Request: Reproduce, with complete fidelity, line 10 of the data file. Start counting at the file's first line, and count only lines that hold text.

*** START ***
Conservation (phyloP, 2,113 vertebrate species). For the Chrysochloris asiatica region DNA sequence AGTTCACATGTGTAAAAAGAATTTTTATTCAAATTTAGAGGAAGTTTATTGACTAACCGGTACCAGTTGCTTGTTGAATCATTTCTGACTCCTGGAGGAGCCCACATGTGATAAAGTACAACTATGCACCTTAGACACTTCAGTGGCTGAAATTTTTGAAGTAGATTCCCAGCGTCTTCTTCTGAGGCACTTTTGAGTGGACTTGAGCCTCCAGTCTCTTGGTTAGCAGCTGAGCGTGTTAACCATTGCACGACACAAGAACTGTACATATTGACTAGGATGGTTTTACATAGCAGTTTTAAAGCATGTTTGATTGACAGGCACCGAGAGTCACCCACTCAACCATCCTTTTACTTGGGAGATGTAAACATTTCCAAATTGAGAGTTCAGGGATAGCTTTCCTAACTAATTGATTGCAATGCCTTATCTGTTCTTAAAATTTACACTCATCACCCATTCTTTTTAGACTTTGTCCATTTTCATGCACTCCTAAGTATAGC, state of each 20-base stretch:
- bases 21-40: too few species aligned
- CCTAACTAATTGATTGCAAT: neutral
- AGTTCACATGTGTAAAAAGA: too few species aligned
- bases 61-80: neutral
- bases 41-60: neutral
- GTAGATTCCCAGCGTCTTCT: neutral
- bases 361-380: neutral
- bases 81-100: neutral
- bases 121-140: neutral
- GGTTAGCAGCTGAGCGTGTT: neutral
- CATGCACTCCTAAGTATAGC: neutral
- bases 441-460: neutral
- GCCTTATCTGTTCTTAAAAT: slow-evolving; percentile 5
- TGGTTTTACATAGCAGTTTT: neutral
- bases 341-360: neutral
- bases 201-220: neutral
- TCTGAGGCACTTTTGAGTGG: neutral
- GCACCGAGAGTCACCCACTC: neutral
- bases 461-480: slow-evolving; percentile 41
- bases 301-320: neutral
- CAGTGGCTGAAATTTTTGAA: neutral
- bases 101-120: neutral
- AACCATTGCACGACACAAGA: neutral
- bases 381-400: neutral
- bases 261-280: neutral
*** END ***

- bases 121-140: neutral